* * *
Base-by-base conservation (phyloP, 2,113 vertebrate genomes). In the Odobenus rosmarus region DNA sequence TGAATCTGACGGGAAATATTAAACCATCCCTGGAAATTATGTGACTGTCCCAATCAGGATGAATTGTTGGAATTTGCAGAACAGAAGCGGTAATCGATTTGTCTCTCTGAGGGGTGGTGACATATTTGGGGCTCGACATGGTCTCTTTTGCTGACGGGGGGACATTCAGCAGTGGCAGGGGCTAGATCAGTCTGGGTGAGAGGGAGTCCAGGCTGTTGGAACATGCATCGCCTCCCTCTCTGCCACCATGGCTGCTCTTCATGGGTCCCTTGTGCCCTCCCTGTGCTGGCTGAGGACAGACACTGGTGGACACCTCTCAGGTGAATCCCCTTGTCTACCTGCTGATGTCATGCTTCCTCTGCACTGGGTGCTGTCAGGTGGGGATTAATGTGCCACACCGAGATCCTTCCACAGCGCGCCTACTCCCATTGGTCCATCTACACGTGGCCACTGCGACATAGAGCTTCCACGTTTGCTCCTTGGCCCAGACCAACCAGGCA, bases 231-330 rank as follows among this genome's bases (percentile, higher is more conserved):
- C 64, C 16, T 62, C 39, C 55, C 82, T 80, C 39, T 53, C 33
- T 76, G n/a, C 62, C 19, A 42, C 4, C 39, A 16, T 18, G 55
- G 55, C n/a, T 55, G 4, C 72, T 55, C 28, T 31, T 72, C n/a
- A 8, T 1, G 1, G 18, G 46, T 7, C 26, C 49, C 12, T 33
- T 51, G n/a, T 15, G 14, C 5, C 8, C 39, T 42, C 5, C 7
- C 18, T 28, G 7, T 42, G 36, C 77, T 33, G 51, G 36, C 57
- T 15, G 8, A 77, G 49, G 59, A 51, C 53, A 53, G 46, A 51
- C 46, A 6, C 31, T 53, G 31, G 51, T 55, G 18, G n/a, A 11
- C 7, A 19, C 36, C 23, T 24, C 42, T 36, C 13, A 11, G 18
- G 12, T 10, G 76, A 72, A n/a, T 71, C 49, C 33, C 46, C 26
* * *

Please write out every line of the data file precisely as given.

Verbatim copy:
Base-by-base conservation (phyloP, 2,113 vertebrate genomes). In the Odobenus rosmarus region DNA sequence TGAATCTGACGGGAAATATTAAACCATCCCTGGAAATTATGTGACTGTCCCAATCAGGATGAATTGTTGGAATTTGCAGAACAGAAGCGGTAATCGATTTGTCTCTCTGAGGGGTGGTGACATATTTGGGGCTCGACATGGTCTCTTTTGCTGACGGGGGGACATTCAGCAGTGGCAGGGGCTAGATCAGTCTGGGTGAGAGGGAGTCCAGGCTGTTGGAACATGCATCGCCTCCCTCTCTGCCACCATGGCTGCTCTTCATGGGTCCCTTGTGCCCTCCCTGTGCTGGCTGAGGACAGACACTGGTGGACACCTCTCAGGTGAATCCCCTTGTCTACCTGCTGATGTCATGCTTCCTCTGCACTGGGTGCTGTCAGGTGGGGATTAATGTGCCACACCGAGATCCTTCCACAGCGCGCCTACTCCCATTGGTCCATCTACACGTGGCCACTGCGACATAGAGCTTCCACGTTTGCTCCTTGGCCCAGACCAACCAGGCA, bases 231-330 rank as follows among this genome's bases (percentile, higher is more conserved):
- C 64, C 16, T 62, C 39, C 55, C 82, T 80, C 39, T 53, C 33
- T 76, G n/a, C 62, C 19, A 42, C 4, C 39, A 16, T 18, G 55
- G 55, C n/a, T 55, G 4, C 72, T 55, C 28, T 31, T 72, C n/a
- A 8, T 1, G 1, G 18, G 46, T 7, C 26, C 49, C 12, T 33
- T 51, G n/a, T 15, G 14, C 5, C 8, C 39, T 42, C 5, C 7
- C 18, T 28, G 7, T 42, G 36, C 77, T 33, G 51, G 36, C 57
- T 15, G 8, A 77, G 49, G 59, A 51, C 53, A 53, G 46, A 51
- C 46, A 6, C 31, T 53, G 31, G 51, T 55, G 18, G n/a, A 11
- C 7, A 19, C 36, C 23, T 24, C 42, T 36, C 13, A 11, G 18
- G 12, T 10, G 76, A 72, A n/a, T 71, C 49, C 33, C 46, C 26